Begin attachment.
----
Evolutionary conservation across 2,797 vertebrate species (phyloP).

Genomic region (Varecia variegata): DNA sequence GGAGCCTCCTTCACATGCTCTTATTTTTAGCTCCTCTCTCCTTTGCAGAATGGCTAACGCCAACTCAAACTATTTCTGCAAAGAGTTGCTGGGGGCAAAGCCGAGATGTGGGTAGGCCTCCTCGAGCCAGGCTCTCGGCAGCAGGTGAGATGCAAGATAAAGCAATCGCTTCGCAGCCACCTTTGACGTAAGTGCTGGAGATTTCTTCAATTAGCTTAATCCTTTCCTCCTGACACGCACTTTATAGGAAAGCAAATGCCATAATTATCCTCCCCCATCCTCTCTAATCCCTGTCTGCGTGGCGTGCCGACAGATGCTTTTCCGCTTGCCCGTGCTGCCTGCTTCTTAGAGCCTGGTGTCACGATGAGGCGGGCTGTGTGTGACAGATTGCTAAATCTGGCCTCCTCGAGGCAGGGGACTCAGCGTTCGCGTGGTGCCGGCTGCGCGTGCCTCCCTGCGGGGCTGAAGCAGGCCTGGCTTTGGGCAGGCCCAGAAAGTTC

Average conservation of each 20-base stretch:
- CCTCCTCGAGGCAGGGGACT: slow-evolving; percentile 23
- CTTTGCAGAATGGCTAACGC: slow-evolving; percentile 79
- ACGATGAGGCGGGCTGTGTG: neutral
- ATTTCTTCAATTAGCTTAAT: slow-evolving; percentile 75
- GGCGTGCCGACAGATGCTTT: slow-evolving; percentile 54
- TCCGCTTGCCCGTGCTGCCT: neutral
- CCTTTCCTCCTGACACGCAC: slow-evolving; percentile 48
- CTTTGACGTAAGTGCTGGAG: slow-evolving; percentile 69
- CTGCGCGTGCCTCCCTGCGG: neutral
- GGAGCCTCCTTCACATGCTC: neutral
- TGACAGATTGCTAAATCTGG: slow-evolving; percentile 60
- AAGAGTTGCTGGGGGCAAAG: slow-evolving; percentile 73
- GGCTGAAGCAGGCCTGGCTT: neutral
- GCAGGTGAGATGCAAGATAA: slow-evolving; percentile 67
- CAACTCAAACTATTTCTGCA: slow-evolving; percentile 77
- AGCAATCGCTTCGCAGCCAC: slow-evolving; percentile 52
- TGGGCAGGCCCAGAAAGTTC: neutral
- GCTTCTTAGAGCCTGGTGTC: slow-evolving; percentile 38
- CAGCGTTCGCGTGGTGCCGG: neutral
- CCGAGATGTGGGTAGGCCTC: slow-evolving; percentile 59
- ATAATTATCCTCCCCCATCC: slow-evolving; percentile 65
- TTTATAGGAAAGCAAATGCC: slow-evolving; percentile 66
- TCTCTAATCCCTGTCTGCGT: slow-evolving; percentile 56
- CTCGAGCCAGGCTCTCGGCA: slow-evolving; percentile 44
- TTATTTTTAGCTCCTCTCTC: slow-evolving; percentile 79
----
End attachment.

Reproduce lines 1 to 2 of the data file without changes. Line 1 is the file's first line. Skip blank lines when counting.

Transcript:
Evolutionary conservation across 2,797 vertebrate species (phyloP).

Genomic region (Varecia variegata): DNA sequence GGAGCCTCCTTCACATGCTCTTATTTTTAGCTCCTCTCTCCTTTGCAGAATGGCTAACGCCAACTCAAACTATTTCTGCAAAGAGTTGCTGGGGGCAAAGCCGAGATGTGGGTAGGCCTCCTCGAGCCAGGCTCTCGGCAGCAGGTGAGATGCAAGATAAAGCAATCGCTTCGCAGCCACCTTTGACGTAAGTGCTGGAGATTTCTTCAATTAGCTTAATCCTTTCCTCCTGACACGCACTTTATAGGAAAGCAAATGCCATAATTATCCTCCCCCATCCTCTCTAATCCCTGTCTGCGTGGCGTGCCGACAGATGCTTTTCCGCTTGCCCGTGCTGCCTGCTTCTTAGAGCCTGGTGTCACGATGAGGCGGGCTGTGTGTGACAGATTGCTAAATCTGGCCTCCTCGAGGCAGGGGACTCAGCGTTCGCGTGGTGCCGGCTGCGCGTGCCTCCCTGCGGGGCTGAAGCAGGCCTGGCTTTGGGCAGGCCCAGAAAGTTC